Life Sciences

Physicians lack pharmacogenomic training

Medicare & Reimbursement Advisor Weekly, October 30, 2009

Although 98% of physicians agree that knowing a patient’s genetic profile may help them better prescribe medications, only 10% believe they have adequate training and education to use pharmacogenomic tests. That’s according to a national benchmark survey of more than 10,000 physicians on their acceptance, use, and knowledge of pharmacogenomic testing from Medco Health Solutions and the AMA. Only 26% of physicians have had any type of education in pharmacogenomics. The survey also found that 13% of physicians had ordered or recommended pharmacogenomic testing for their patients in the preceding six months, and more than 26% planned to do so within the next six months. Among total respondents, 10% reported that pharmacogenomic tests had benefited their patients by improving drug effectiveness, and another 10% said their patients benefited from reduced drug toxicity due to testing.

UHC gives free drug compendium access to network doctors

UnitedHealthcare (UHC) is offering in-network physicians and their staff members free access to the National Comprehensive Cancer Network (NCCN) Drugs and Biologics Compendium. In January 2008, UHC began basing its benefit coverage for chemotherapy drugs used in outpatient settings on the NCCN Drugs and Biologics Compendium. At this time, UHC is the only health insurer that provides an online NCCN Compendium subscription for in-network physicians. “[We’re] constantly looking for ways to enhance the quality of oncology care for our health plan customers, and this is another important step in doing so,” said Lee Newcomer, MD, UHC’s senior vice president, oncology.

Home health: Outcomes and oral medications

Editor’s note: As home health becomes an emerging managed market, occasionally I will address pharmacy issues that might be worth exploring with your payer customers or internally.

There is a Home Health Compare Web site that posts information about two different types of patient outcomes: (1)End-result outcomes, which report a change in the patient’s status between start or resumption of care and discharge. These outcomes include improvement in ambulation, bathing, transferring, dyspnea, oral medication management, pain interfering with activity, urinary incontinence, and surgical wound status. (2) Utilization outcomes report the rates for utilization of healthcare, captured through transfer or discharge assessments.These outcomes include acute care hospitalization, emergent care, emergent care for wound infection or deteriorating wound status, and discharge to the community. An audio conference on home health and evidence-based care was held earlier this fall. For a complimentary copy and to discuss this market, e-mail me at your convenience. My publisher’s home health division, Beacon Health®, conducted the conference (find details at http://www.beaconhealth.org/cgi-bin/ccp51/cp-app.cgi?pg=prod&ref=J091709A). Beacon Health provides pharmaceutical companies and managed care organizations access to its 10,000 home health companies for education, marketing, consulting and research.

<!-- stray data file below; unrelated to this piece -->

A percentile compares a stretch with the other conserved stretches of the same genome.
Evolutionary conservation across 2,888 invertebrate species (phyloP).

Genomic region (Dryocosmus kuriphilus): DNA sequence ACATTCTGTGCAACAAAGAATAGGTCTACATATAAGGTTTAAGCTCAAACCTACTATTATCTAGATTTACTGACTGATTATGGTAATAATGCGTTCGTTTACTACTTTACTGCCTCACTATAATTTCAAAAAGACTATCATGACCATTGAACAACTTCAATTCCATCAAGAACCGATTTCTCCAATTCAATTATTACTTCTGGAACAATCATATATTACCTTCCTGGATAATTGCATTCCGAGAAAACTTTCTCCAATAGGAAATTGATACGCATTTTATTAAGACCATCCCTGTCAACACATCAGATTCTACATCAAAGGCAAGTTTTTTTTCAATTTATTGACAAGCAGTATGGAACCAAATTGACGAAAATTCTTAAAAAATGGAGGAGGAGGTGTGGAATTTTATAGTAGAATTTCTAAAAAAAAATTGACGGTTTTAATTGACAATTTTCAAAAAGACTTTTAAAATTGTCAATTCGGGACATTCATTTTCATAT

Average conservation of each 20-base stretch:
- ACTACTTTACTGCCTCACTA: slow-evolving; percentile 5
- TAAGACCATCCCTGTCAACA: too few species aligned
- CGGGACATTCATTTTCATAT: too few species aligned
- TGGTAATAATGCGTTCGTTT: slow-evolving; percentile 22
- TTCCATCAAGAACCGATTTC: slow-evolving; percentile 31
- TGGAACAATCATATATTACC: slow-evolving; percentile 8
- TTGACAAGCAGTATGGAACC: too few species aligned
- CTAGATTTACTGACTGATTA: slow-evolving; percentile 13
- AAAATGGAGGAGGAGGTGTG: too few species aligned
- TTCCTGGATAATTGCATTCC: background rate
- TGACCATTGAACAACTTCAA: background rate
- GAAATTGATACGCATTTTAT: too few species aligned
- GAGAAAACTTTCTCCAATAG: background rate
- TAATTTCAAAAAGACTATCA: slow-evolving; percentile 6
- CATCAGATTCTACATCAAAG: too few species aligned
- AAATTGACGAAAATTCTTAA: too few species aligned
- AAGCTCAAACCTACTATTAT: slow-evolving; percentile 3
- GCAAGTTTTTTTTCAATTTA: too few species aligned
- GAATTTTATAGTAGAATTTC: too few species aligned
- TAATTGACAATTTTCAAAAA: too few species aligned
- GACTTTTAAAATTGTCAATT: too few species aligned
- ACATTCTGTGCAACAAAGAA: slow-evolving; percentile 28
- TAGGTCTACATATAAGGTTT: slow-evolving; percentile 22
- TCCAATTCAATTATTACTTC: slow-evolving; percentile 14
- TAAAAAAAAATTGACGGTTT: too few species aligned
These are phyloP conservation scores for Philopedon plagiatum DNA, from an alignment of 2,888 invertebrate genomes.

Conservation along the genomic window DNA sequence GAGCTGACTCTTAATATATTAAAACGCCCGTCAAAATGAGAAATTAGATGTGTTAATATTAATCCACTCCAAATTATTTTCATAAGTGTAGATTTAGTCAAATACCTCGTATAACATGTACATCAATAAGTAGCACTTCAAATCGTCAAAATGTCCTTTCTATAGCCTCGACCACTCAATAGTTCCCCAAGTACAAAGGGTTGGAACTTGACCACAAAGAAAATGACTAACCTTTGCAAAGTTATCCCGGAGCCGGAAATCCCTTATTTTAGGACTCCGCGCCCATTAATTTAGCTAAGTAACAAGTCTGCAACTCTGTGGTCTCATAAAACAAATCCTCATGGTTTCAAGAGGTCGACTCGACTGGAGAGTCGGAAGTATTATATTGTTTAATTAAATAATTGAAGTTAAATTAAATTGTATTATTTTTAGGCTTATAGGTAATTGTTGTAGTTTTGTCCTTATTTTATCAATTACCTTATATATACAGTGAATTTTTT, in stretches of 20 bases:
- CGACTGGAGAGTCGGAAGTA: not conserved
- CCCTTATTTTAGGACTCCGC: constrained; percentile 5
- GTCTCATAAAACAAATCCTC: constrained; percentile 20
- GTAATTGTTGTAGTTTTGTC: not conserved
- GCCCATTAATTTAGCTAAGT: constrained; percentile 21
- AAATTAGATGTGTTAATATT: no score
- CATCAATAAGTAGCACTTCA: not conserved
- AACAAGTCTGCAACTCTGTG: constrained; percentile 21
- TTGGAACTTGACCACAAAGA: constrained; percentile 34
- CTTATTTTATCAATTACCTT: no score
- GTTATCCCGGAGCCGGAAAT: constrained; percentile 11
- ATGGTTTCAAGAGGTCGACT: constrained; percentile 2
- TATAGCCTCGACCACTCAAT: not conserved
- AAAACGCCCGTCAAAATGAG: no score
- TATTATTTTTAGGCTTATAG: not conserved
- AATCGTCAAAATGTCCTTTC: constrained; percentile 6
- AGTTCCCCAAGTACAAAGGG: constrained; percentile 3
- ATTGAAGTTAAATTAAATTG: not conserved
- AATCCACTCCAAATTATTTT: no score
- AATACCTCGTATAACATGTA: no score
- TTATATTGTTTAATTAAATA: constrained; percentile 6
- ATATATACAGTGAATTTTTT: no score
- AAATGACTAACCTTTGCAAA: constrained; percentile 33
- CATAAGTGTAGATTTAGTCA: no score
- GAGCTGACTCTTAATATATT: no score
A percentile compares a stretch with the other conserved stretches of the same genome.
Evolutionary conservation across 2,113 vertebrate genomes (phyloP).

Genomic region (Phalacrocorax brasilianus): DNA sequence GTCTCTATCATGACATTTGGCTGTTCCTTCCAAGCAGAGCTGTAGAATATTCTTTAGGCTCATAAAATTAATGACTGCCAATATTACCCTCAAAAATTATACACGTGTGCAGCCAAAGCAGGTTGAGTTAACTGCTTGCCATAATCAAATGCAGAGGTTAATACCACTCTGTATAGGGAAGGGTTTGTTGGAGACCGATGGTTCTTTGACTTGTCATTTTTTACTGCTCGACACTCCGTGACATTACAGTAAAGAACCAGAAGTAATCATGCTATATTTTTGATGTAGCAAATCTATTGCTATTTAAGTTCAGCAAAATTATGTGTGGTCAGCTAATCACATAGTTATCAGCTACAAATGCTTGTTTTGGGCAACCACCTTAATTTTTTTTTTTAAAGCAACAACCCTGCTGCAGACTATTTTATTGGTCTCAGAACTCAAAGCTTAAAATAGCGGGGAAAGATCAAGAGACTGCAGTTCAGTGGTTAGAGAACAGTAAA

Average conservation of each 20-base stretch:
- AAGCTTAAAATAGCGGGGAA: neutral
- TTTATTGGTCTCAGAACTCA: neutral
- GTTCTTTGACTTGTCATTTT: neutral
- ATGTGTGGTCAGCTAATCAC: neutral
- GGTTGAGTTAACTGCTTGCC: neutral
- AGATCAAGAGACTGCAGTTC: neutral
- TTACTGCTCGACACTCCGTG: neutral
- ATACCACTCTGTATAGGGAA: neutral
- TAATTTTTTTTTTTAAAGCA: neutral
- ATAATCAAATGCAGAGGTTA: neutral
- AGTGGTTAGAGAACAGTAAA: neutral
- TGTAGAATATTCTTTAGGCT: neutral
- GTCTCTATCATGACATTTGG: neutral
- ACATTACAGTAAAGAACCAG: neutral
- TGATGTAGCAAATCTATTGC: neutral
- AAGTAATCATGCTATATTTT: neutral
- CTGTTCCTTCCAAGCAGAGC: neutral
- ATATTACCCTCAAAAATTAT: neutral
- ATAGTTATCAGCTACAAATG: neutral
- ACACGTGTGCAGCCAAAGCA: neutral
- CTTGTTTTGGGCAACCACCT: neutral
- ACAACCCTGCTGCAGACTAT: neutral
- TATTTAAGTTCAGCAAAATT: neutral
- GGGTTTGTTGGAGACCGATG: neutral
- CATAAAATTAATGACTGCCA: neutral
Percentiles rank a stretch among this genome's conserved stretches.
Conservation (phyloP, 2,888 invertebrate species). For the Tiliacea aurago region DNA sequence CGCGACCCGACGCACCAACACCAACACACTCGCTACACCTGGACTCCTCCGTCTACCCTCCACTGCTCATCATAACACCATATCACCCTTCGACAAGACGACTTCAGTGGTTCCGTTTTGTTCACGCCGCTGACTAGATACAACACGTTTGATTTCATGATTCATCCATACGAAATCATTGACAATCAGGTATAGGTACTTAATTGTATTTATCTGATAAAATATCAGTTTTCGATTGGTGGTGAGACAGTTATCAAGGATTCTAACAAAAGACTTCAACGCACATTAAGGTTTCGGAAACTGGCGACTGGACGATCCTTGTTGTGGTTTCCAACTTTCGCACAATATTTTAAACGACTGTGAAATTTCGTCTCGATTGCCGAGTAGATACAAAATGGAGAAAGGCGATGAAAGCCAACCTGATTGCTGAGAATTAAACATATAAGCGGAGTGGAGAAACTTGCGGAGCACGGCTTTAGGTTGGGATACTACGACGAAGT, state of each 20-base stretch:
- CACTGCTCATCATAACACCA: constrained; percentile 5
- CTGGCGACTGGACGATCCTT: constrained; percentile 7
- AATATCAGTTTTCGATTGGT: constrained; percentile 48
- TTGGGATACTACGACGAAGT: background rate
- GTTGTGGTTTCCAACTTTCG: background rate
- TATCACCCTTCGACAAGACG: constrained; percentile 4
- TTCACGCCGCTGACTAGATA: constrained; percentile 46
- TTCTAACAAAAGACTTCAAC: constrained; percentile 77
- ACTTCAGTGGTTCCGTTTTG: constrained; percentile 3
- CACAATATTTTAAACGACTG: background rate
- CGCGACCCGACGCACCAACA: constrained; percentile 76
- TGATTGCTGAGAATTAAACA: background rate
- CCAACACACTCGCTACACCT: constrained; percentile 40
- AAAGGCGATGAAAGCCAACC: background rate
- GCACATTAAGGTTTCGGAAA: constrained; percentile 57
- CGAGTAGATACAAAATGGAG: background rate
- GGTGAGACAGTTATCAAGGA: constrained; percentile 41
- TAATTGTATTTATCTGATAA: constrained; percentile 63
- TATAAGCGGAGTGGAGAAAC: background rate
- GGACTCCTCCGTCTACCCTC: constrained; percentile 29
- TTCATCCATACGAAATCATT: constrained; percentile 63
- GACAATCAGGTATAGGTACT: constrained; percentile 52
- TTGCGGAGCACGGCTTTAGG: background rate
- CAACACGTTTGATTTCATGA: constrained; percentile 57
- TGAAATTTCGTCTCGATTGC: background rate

Reminder: P&T presentation restrictions

The Idaho Medicaid P&T Committee appreciates scientific data provided by pharmaceutical companies and their scientists. Per new public testimony guidelines adopted by Idaho Medicaid, scientific data to be presented by pharmaceutical companies or their scientists is limited to new information not already available to P&T Committee members through Provider Synergies, LLC, OHSU’s DERP, and/or other standard drug information sources. Those wishing to submit scientific data for consideration must review data already available to the committee. Material submitted for review needs to be limited to what will be presented. Product monographs and dossiers, P&T Committee briefs, extensive bibliographies, or similar inclusions will cause submissions to be rejected and returned.

Massachusetts may restrict site of care access

Massachusetts’ plan to shake up how providers are paid could have a hidden price for patients: Controlling the state’s soaring medical costs, many healthcare leaders believe, may require residents to give up their freedom to go to any hospital and specialist they want. A growing number of hospital officials and physician leaders warn that the new payment system proposed by a state commission would not work without restrictions on where patients receive care. For the full story, visit http://www.boston.com/news/health/articles/2009/ 10/11/massachusetts_plan_could_limit_patients_hospital_choices/.